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Discussion in 'Bushcraft and survival skills' started by Wayne, Sep 12, 2019.
[Scrub this - I think I misremembered! ]
The Evenk Hitch.
Not that one.
It's the taut tarp hitch.
Looking at Paul Kirtleys video, I’ve been using that knot for years. All I do different is lock the slippery hitch with a half hitch using the bight. The Evenk is useful, but I always forget how to do it when setting up. There’s also a power cinch knot, but I prefer round the tree and back to a prussic loop.
Personally I don't think the evenk is all that but if it works for folk. It's a quick slippery knot for tying off. I'm old school and would go for a round turn and two half hitches or clove hitch in that situation. Would also likely go for a highway and hitch before he evenk - just old habits.
The most recent knot I learned that is in frequent use (10 years ago or more!) is a fast variant on the trucker hitch that Mors K demonstrated. Great for tensioning.
Bowyer’s knot, double surgeon knot, and double fisherman’s knots for me. Overhand etc knots as well when required.
Same here although I recently changed out the Taught-line for a https://en.wikipedia.org/wiki/Farrimond_friction_hitch
The farrimond is much easier to pull-clean. Great knot once you get used to it.
I use a number of knots (probably a dozen) but don't try to remember too many.
The one knot that I seem to use more frequently than others is the round turn and two half hitches on the bight.
Figure 8 for loops
Round turn and 2 half hitches
Zeplin bend, great for tying 2 lines together including bungy cord
Me too, I think bungees are the greatest invention
For me figure of 8 knot, and the good old overhand knot, larks foot and Prussic loops.
I've been playing around with this, but I think it needs the collective knot heads to really make it work.
Y'know how the carvers have the Mors Trystick thing ? The stick where they make every kind of cut a bushcrafter is ever likely to use ?
We've all seen, or made, those paracord knotted bracelet things....how about we design one that uses multiple knots, like those mentioned in the thread.
Start with a bight, or maybe splice a really small ring ? and into that a couple of larks heads....there's four strands to work with right from the off or round turn and two half hitches for two strands....or well, what would you suggest ? Work along the length making the different knots that we know/use/forget like Sam does, and maybe finish it up with one of Tony's (Asmery) button knots to fit into the loop.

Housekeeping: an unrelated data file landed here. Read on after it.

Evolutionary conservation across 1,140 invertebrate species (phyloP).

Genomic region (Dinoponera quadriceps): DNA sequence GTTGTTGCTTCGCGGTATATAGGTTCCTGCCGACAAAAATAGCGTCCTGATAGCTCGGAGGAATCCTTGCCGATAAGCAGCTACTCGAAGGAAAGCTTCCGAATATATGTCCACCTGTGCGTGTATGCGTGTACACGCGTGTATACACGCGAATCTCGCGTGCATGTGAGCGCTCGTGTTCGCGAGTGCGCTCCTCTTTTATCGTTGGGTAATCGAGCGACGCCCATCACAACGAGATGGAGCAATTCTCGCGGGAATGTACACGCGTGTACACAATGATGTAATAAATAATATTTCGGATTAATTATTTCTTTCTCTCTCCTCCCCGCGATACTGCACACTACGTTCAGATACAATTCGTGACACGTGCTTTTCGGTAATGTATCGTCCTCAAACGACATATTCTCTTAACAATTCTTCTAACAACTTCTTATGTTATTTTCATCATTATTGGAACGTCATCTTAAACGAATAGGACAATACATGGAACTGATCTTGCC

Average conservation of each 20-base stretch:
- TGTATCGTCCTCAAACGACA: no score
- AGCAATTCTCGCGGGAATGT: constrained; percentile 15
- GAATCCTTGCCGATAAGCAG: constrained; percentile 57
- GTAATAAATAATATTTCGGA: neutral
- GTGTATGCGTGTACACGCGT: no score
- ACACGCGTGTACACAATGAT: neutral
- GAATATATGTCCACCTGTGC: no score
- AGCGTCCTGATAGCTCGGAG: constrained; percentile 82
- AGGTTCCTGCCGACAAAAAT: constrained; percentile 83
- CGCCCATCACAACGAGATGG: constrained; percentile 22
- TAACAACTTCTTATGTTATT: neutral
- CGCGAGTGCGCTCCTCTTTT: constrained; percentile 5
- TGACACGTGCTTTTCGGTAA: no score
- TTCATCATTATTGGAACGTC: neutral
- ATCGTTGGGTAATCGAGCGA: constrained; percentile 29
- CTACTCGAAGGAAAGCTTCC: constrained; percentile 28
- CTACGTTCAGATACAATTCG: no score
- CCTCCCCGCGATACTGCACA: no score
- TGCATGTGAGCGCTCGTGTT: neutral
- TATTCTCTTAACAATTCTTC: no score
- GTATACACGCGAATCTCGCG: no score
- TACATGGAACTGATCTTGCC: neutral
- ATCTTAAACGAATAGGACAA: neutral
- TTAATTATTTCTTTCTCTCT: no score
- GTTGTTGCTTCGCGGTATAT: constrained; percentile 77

I'm making a knotted owl, sort of macrame style, not a big one, just a footery wee one, just now. Using sisal twine which looks good but is proving to be a right royal pain to use. It's uneven, it's hairy, it's sort of camouflage coloured, it fankles, so my frustration's getting the better of me as I try to keep my knots neat and even.
It occured to me that home made cordage and a knotwork wristband would be a decent bushcraft practice piece too
A smart idea!
When you get going though there are so many knots, bends and hitches. I'm just reading Hervey Garrett Smith's 'The Art of the Sailor' (I blame Wayland) - so, on top of knots there is splicing, whippings, seizings, netting, matting ….. not to mention the decorative knots
I've just picked up another good book as well Andy...
There isn't one all-purpose knot that will do everything.
I need one that makes a loop that will tighten as the standing part is pulled, one that won't do that, and a couple of others for odds and sods.
Most of the time, I can get away with three:
Round turn and two half hitches, bowline and clove hitch, all three learnt from my grandmother.
For years, I thought that the last of these was the "clothes hitch", because she used it at one end of the clothes line.
After that, I think that a figure eight knot and a reef knot are most useful. Unless I need to weight a heaving line, then I'll want to tie a monkey's fist. I learnt that one from watching Jack Hargreaves on TV.
Get thee behind me …
Oh, only one copy left in stock...
I have a copy of Ashley's.
It was a present
https://www.amazon.co.uk/Ashley-Book-Knots-Clifford-W/dp/057109659X (mine's an older issue though)
I also have one by Des Pawson, and I've been on one of his courses and I can thoroughly recommend him and his work. Just excellent fun to listen to and learn from as well.
I've put this one on my Christmas list though
Geoffrey Budworth is an other favourite,
John Kemp made me tiny little earrings, the same way he makes the spliced stainless steel bangles. I make miniatures and I really admire fine work, but I wouldn't know where to start with these.
Will have to try that one thanks.
It looks like it could work well.